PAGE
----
Kentucky's recently passed $8.5 billion 2018 highway plan aims to prioritize spending on 1,400 projects, including work on 1,000 bridges and improvements to 5,000 miles of pavement, plus road widening and the reconstruction of existing roads, along with construction of new routes and interchanges.
The Bluegrass state's six-year plan also includes $4.6 billion for mobility and safety projects, $2.3 billion for bridge and pavement repairs, $1 billion in federally dedicated programs and $600 million for federal GARVEE debt service payments.
Kentucky plans to spend $2.68 billion over the next two years on nearly 400 bridge repairs and replacement and 1,275 lane-miles of pavement improvements, plus 230 mobility and related safety projects. That near-term effort will be enhanced by the recent passage of House Bill 385, which expands the previous design-bid project limit from $30 million to $300 million, along with the use of the Bluegrass state's new Strategic Highway Investment Formula for Tomorrow (SHIFT) process for prioritizing federal and state funding for specific infrastructure projects.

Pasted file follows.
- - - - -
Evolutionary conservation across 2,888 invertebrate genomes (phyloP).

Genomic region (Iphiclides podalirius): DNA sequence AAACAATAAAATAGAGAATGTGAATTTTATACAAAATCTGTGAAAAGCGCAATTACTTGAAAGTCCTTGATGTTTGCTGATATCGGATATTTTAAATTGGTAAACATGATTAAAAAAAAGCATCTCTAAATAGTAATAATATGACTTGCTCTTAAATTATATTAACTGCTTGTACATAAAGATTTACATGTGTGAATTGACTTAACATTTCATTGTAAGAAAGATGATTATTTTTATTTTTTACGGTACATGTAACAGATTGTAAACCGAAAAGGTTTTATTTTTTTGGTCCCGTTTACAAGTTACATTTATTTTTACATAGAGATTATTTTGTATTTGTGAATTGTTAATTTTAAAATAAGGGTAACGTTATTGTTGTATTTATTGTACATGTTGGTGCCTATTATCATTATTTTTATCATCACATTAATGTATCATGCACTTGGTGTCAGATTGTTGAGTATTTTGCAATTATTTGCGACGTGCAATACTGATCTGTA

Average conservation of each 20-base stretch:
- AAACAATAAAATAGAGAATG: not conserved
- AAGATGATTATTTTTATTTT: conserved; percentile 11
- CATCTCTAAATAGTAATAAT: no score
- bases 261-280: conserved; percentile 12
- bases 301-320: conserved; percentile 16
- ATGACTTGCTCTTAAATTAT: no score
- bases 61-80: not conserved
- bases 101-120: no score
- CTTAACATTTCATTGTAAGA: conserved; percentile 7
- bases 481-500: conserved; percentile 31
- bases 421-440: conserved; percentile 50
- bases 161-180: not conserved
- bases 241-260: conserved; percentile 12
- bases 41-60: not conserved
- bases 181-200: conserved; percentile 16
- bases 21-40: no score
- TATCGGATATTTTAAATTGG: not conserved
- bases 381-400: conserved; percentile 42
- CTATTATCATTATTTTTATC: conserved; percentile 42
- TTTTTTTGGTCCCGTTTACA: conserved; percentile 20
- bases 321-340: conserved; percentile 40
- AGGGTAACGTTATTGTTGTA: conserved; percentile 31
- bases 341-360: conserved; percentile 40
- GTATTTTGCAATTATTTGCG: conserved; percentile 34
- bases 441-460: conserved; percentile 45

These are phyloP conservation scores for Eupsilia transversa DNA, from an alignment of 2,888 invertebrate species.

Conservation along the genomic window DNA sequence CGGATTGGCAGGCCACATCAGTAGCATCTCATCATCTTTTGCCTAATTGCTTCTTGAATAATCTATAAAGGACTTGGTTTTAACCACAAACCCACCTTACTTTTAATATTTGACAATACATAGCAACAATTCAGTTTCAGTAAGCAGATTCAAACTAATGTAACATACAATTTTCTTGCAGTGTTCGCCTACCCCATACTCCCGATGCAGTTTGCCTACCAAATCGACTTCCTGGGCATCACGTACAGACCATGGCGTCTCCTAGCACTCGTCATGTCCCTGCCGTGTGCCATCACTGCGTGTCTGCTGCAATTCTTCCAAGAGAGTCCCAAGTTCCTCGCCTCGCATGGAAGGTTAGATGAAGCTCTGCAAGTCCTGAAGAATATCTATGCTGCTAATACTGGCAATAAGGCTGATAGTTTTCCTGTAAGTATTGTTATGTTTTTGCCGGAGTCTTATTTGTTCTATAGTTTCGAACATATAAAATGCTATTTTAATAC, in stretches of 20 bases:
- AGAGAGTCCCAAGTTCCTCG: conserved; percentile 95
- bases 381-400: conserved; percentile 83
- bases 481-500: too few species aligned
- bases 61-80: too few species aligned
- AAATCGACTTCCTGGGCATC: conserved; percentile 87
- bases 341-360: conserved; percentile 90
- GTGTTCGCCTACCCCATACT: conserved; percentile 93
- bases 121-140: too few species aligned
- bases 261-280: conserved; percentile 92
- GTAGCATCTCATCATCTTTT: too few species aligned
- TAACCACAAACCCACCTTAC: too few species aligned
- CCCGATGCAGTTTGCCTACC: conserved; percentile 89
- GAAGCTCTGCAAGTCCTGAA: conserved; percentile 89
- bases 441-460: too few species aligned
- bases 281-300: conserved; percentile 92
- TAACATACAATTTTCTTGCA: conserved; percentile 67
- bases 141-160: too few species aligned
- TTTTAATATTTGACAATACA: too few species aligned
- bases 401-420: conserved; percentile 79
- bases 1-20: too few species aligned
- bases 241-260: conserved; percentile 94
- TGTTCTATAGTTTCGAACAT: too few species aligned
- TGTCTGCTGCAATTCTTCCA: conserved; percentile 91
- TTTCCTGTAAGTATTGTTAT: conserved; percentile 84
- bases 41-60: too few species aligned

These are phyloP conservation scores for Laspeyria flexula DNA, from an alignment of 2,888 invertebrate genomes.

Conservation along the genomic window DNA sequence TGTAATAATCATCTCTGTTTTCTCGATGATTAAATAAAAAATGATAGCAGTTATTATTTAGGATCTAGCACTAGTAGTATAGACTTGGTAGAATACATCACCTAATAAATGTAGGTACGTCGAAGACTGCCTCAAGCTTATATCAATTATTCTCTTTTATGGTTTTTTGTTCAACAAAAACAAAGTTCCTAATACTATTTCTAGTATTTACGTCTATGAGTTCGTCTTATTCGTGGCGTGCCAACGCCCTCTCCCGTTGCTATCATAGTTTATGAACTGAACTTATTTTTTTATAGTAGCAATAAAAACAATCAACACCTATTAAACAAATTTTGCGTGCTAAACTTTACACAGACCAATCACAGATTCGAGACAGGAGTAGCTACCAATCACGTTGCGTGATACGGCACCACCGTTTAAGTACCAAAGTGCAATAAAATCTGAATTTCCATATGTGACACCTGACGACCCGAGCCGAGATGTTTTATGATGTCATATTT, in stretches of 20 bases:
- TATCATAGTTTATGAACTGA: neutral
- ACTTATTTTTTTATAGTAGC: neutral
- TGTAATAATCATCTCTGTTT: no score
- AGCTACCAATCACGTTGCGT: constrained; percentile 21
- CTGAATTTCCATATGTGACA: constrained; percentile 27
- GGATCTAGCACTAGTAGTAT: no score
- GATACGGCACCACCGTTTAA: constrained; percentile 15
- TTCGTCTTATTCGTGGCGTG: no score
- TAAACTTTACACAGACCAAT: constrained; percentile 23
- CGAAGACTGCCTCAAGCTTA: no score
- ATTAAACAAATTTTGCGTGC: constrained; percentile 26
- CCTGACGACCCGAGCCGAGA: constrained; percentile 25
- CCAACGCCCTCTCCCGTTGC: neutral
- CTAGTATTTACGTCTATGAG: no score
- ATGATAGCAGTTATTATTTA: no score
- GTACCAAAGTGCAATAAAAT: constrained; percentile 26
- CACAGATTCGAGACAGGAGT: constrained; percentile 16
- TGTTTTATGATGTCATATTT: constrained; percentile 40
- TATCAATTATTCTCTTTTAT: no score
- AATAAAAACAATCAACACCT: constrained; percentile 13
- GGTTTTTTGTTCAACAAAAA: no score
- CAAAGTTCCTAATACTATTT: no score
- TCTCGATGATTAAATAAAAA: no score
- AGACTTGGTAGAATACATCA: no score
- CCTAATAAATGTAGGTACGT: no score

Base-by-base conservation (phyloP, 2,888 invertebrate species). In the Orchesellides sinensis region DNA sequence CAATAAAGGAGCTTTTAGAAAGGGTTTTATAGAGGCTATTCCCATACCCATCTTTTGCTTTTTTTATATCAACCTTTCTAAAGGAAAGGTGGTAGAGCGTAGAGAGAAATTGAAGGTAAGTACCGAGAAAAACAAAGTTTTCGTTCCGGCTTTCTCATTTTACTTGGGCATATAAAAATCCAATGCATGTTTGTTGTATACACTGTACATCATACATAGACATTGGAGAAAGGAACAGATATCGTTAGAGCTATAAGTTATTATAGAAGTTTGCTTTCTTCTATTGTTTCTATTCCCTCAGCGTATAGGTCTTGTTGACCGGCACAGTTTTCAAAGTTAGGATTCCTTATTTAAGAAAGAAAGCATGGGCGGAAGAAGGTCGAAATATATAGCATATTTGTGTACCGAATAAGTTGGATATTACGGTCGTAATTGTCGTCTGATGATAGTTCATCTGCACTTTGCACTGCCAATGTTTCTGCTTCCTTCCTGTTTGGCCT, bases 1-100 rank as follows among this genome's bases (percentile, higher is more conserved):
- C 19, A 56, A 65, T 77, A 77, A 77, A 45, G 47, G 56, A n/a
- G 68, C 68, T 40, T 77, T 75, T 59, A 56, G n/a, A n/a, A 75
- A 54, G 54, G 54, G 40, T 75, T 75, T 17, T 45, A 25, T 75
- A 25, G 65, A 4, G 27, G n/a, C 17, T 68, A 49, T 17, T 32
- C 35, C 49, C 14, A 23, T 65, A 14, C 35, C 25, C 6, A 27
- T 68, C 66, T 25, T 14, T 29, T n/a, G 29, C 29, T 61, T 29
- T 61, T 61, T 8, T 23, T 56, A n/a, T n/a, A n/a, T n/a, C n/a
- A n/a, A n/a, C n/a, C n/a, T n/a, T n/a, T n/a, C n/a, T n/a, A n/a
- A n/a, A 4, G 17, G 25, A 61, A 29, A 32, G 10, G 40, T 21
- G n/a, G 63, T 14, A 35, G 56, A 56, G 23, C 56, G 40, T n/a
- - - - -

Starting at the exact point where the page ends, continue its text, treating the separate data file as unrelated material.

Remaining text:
The new SHIFT formula, according to the Kentucky Transportation Cabinet, will use quantitative measures such as crash rates, traffic congestion levels, economic growth and cost-benefit ratios—along with input from local transportation leaders—to rank 1,100 highway projects.
Source: AASHTO Journal